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Advance directives may prevent guesswork relating to health care

On Behalf of | Jun 1, 2021 | Care Planning

Though any Georgia resident of any age could experience health issues, it is more likely for elderly loved ones to have a higher risk of serious health concerns. In some cases, those concerns could be so severe that the person cannot express his or her wishes for care or make sound decisions regarding that care. If this happens, family members may be left guessing about what to do unless individuals create advance directives to explain their wishes for medical care ahead of time. 

These directives can serve various purposes, and different types of directives exist. For example, an individual could create a healthcare power of attorney document that appoints a trusted person to make medical decisions on behalf of the individual in the event that he or she becomes incapacitated. The individual could also create a living will or advance medical directive that explains what to do in a given medical scenario, such as whether the individual wants to be resuscitated or put on life-saving medical equipment.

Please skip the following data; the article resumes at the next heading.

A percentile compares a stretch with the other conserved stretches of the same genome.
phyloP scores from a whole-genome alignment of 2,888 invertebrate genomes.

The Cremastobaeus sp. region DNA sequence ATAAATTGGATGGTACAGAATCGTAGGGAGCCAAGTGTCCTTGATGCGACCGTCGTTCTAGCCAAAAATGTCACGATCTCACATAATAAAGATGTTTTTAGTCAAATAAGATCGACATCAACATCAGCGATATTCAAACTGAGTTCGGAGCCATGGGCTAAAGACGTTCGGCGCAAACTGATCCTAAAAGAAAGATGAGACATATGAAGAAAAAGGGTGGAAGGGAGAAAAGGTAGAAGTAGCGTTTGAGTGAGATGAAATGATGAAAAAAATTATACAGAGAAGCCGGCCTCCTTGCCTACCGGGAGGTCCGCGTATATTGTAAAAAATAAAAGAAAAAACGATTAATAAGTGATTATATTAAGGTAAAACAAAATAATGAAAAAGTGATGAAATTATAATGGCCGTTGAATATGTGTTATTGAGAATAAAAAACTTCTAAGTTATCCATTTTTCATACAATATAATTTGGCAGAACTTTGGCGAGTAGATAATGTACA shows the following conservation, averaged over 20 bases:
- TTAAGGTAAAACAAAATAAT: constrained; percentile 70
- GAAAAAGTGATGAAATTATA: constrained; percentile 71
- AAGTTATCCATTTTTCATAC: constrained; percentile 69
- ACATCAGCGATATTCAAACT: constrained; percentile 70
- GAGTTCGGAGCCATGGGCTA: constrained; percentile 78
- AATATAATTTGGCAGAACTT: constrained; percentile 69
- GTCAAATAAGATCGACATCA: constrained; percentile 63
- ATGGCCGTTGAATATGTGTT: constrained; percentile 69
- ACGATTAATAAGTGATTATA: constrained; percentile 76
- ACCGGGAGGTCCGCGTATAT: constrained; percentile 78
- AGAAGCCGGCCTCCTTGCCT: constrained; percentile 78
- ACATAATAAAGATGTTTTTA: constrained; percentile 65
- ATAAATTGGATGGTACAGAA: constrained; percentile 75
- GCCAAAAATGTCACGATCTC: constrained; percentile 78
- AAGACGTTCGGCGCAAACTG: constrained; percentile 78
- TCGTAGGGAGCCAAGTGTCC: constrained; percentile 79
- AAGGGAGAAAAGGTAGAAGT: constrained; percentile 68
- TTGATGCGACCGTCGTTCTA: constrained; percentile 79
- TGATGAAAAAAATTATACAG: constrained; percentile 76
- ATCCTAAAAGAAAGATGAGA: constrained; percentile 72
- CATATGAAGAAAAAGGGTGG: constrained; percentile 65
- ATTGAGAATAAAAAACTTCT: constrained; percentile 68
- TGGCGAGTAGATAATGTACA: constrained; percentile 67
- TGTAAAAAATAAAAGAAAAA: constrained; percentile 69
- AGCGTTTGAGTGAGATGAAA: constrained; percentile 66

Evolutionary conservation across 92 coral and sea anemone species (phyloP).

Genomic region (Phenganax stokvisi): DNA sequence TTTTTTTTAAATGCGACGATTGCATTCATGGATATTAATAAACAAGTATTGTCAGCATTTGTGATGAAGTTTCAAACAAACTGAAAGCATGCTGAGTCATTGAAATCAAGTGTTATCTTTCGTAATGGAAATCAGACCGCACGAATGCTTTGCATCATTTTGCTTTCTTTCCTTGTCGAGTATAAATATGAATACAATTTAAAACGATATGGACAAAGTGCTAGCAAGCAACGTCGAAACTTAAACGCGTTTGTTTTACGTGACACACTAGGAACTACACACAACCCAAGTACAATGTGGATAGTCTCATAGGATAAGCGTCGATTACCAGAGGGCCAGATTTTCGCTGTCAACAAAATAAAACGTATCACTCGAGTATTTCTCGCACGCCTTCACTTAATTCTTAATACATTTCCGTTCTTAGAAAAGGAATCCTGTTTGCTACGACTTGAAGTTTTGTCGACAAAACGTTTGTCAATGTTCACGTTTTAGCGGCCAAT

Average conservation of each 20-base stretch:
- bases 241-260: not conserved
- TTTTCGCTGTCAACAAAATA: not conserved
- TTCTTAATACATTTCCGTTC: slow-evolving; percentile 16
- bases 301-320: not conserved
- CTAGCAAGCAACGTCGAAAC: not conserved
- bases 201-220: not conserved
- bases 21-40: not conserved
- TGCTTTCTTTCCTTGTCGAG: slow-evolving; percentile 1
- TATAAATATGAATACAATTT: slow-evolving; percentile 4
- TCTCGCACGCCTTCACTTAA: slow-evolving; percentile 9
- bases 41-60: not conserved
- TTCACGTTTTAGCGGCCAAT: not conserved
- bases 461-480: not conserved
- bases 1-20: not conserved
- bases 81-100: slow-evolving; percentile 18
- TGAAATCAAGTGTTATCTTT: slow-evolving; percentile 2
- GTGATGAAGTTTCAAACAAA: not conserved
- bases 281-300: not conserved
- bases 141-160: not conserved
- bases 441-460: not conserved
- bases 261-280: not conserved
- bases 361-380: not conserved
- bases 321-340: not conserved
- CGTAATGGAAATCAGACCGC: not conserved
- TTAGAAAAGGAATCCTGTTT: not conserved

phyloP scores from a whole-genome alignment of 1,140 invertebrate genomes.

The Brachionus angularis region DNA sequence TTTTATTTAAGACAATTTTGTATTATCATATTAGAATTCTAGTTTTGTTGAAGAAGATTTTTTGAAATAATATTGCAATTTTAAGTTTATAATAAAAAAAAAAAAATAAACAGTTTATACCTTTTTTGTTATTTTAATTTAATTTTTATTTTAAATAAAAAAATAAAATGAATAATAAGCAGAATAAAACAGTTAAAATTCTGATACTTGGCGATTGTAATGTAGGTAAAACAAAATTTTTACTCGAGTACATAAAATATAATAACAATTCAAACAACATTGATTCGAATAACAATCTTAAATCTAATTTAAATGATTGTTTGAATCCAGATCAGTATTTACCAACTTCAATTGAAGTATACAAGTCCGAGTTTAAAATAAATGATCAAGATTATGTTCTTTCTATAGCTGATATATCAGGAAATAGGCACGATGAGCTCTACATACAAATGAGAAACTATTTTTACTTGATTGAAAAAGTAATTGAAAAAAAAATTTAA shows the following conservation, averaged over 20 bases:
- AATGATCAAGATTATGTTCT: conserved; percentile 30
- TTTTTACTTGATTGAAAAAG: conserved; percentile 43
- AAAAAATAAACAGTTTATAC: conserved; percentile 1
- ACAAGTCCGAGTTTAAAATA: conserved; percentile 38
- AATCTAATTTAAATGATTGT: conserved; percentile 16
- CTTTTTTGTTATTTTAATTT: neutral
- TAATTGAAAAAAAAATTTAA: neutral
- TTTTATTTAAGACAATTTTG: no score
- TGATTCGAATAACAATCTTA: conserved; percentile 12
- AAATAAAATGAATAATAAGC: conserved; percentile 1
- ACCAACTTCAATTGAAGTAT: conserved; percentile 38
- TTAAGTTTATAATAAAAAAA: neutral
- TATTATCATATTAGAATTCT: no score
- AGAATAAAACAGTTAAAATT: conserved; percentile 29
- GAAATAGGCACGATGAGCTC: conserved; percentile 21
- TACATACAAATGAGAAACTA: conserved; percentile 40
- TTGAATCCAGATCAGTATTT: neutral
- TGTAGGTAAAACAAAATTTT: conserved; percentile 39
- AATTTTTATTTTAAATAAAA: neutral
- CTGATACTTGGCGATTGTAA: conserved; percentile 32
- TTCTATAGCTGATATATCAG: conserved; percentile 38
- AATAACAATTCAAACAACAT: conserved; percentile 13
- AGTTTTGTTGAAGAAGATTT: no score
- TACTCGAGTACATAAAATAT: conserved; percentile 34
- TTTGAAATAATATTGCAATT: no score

Giving another person the ability to make these decisions can cause some to feel apprehensive. However, advance directives typically can only go into effect under certain circumstances, such as: 

  • The individual reaching a medical state that allows the directives to go into effect as dictated under state law 
  • The individual being unable to make medical decisions on his or her own, whether due to mental incapacitation, a coma or other circumstances 
  • The person meeting other applicable requirements as stipulated under state law 

Though abuse of power may be a concern, it is important that Georgia residents remember that they can take steps to prevent that type of abuse from occurring. Working with knowledgeable elder law attorneys may help concerned parties gain more information about advance directives and how they can be of use. Having this help could also ensure that the directives are legally valid under state law.